To the Rev. Mr. HUNTINGTON. MY DEAR FRIEND
YOUR engagements probably have prevented you from sending me a few lines in answer to my last, which I wrote some weeks back. However, when the Lord gives you a word for me, I know you will send it. What you have from time to time communicated has been the greatest support, I trust, under the blessing of God, that I ever met with yet. How true the saying of the wise man, "Better is a neighbour that is near than a brother far off." I had many brethren in a human religion, but they all stood afar off; they stood aloof from my sore; and further and further they seem to go. God has weaned me from that milk, and drawn me from their breasts; and they are now mocking and insulting. But the worst of all is, the Lord is far from the words of my groaning.
I often think of the state of Saul when the Lord would not answer him either by dreams, by Urim, or by prophets. There is not a good word either in my heart or in my mouth; and for some days I am in a state of cold indifferency; dead to every thing; no satisfaction nor pleasure in any thing under the sun, nor from him that causeth it to shine: and, when the state of my soul returns with some degree of weight on my mind, then I fret and am filled with impatience. When I can find no access to God, no liberty in prayer, no word going out from my heart, heaven as iron above, and the earth as brass, then rebellion and blasphemous thoughts work up in my heart, and scarce can I keep the door of my mouth. What will the end of all this be? If I am quickened, what can be the cause that the Almighty leaves me so long in such a lingering condition? But this is only presumptuous reasoning; "He will have mercy on whom he will have mercy, and whom he will he hardeneth:" and it is this that makes my wicked heart often to heave against him.
I am much afraid at times, though you think you have seen something of the good work begun in me, that it is not begun yet. When my mind is led back to a view of the iniquities of my youth, I see something of a very heinous nature in my sin; especially the sin of presumption in all my profession. I fear these marks are like those of a deceitful and reprobate mind. I know I was often warned by conscience, and yet I persisted. That I had sinned against the Holy Ghost used to terrify me almost out of my senses when I was first alarmed: but I can see now that I never committed that sin: I never rebelled against his light and power, for I never knew them. But fear some are in danger now from that awful ground. I know light and power have gone with the truth that I have been enabled of late to deliver, whatever becomes of me; and I am afraid some rebel against it with full purpose of heart.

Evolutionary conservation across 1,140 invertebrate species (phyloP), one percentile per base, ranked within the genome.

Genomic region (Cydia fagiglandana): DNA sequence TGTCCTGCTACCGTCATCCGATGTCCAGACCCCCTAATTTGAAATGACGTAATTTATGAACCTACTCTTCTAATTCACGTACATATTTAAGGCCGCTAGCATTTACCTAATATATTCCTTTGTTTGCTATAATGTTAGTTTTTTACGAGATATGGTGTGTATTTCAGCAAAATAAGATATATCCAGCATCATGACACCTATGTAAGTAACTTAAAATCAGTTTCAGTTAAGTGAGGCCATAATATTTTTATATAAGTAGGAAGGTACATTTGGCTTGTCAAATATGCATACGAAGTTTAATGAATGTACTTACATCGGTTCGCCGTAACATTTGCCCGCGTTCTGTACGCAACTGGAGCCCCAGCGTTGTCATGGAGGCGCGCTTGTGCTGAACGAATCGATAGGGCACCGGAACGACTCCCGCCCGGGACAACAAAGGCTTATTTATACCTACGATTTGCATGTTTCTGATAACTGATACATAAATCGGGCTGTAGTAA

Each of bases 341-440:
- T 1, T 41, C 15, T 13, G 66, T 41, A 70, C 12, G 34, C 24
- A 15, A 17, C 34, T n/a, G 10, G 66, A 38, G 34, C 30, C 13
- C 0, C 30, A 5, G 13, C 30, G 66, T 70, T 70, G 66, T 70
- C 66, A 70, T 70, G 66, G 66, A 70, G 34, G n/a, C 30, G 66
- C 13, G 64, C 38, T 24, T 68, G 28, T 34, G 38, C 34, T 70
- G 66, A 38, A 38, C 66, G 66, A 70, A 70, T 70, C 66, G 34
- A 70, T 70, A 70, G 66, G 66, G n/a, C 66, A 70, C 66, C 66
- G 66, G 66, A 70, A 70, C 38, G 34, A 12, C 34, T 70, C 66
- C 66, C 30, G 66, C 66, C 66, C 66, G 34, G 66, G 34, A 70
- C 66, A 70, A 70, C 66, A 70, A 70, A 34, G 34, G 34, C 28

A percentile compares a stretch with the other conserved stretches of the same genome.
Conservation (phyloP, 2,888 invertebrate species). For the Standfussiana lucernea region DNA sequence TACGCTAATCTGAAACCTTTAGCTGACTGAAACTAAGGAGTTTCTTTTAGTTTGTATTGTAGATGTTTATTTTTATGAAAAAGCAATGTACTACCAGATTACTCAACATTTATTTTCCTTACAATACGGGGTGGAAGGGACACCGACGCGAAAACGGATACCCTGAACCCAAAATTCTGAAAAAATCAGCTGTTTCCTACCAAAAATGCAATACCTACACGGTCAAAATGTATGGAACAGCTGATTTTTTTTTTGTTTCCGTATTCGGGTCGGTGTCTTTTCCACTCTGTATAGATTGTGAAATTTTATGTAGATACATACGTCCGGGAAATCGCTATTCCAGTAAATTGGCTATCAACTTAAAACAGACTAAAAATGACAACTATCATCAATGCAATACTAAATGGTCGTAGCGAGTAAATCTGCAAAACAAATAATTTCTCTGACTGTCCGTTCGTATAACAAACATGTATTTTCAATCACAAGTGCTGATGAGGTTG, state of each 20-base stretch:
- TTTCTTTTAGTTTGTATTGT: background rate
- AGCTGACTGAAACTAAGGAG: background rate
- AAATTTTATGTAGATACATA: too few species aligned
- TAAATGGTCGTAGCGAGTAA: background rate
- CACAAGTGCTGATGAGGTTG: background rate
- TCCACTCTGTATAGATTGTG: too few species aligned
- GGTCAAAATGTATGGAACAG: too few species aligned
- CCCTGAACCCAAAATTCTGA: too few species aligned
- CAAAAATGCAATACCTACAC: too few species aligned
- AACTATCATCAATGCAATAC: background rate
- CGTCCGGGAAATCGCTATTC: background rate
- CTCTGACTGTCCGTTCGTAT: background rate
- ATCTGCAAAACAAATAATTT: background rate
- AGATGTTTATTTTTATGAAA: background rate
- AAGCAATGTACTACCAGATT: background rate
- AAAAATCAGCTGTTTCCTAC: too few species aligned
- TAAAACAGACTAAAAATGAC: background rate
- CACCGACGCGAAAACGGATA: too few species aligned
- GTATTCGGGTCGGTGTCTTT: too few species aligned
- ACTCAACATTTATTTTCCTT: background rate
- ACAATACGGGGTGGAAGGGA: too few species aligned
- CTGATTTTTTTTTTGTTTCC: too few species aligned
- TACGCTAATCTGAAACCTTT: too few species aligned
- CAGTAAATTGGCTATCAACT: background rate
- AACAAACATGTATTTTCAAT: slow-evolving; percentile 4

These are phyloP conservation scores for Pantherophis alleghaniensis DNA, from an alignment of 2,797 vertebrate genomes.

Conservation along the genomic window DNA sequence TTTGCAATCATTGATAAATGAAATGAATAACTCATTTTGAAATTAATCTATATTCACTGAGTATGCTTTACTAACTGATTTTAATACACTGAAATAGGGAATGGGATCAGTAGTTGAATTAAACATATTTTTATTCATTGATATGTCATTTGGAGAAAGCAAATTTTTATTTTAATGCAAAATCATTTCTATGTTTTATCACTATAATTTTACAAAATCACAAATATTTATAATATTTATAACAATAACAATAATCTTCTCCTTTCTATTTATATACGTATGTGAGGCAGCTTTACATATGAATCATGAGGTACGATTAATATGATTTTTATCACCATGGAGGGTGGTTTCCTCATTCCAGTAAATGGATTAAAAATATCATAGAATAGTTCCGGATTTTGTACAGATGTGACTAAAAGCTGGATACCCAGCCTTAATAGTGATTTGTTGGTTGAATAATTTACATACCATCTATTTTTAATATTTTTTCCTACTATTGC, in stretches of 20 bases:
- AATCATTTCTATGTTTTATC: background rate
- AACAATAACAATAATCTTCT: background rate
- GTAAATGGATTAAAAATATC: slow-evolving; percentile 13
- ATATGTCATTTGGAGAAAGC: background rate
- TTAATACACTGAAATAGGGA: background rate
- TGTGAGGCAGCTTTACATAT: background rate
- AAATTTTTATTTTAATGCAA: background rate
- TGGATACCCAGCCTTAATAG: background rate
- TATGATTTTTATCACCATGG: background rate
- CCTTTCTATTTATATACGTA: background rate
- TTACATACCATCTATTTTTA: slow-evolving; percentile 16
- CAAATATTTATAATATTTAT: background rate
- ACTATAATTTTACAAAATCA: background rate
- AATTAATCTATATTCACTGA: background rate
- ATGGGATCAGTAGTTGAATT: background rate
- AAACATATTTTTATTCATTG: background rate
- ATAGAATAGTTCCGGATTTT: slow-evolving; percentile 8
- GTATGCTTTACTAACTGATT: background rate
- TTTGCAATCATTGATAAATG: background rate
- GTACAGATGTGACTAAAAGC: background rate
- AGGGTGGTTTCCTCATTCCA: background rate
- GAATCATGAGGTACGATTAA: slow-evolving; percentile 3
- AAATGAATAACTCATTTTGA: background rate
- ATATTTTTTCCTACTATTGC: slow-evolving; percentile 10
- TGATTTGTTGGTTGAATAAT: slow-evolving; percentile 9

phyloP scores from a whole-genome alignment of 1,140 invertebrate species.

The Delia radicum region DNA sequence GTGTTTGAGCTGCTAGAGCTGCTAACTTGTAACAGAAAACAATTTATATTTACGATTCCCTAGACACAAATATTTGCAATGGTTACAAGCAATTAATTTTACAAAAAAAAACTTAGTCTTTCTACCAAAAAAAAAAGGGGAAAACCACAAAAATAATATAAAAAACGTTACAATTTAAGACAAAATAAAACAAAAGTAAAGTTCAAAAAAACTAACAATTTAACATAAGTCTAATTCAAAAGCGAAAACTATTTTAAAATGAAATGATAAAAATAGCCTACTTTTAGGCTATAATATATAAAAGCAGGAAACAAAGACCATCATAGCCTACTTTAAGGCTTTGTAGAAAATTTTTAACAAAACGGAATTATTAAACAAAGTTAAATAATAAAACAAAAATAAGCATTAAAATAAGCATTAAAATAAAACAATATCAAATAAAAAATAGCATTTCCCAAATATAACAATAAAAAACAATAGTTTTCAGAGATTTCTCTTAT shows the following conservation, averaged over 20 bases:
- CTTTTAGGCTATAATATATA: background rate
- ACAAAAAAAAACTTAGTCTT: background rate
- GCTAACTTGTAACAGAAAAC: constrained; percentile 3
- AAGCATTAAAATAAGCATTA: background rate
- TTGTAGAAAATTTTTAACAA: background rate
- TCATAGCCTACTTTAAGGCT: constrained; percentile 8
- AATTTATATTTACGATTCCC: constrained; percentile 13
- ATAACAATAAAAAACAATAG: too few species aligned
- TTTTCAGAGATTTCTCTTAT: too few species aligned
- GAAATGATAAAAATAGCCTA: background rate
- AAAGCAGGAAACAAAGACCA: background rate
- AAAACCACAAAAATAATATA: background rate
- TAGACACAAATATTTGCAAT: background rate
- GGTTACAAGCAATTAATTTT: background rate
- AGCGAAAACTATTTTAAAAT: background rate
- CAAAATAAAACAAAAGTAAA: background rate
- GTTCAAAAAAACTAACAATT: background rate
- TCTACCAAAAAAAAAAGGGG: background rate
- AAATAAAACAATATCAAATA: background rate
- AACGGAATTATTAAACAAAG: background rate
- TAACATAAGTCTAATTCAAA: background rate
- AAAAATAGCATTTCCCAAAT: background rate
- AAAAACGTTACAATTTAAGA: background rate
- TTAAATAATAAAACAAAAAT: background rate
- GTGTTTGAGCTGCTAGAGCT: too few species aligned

To bear the reproaches and scourges of these tongues is not an easy work to flesh and blood: it grieves my very heart, and makes me often wish that I had never spoken a word. The tabernacles of Eclom and the Ishmaelites, of Moab and the Hagarenes, they all help the children of Lot. Letters are sent from ministers in London to Lewes, to caution the people from receiving my errors, and to endeavour to prejudice their minds against me. Will not the Lord do unto these as unto the Midianites, as to Sisera and Jabin? What have I done? O that I was sure of my interest in the truths that I see, and in some measure am enabled to speak! then I would not care for any of them: but that I myself, after all, may be a cast-away, discourages me.
The Bible is often as if it had been locked up, and not one ray of light opening in it; and my heart fretting against God, and the temptation following me to the pulpit, that I shall not have a word to speak, and that I have neither lot nor portion in the matter. And yet, in general, when I open my mouth, I have such boldness to speak, and am constrained by such power, that I am astonished at myself; and, when I have come down, I have been ashamed, and wished I had not spoken as I did. I know not what will become of me. The Lord bless your soul, and prosper your labours. I hope, with the Lord's leave, soon to see you. Let me know if you have any intended journey in the country, that I may not miss you. I believe you do not forget me; and my sincere but poor wishes are for your prosperity; while I remain,
Ever sincerely yours,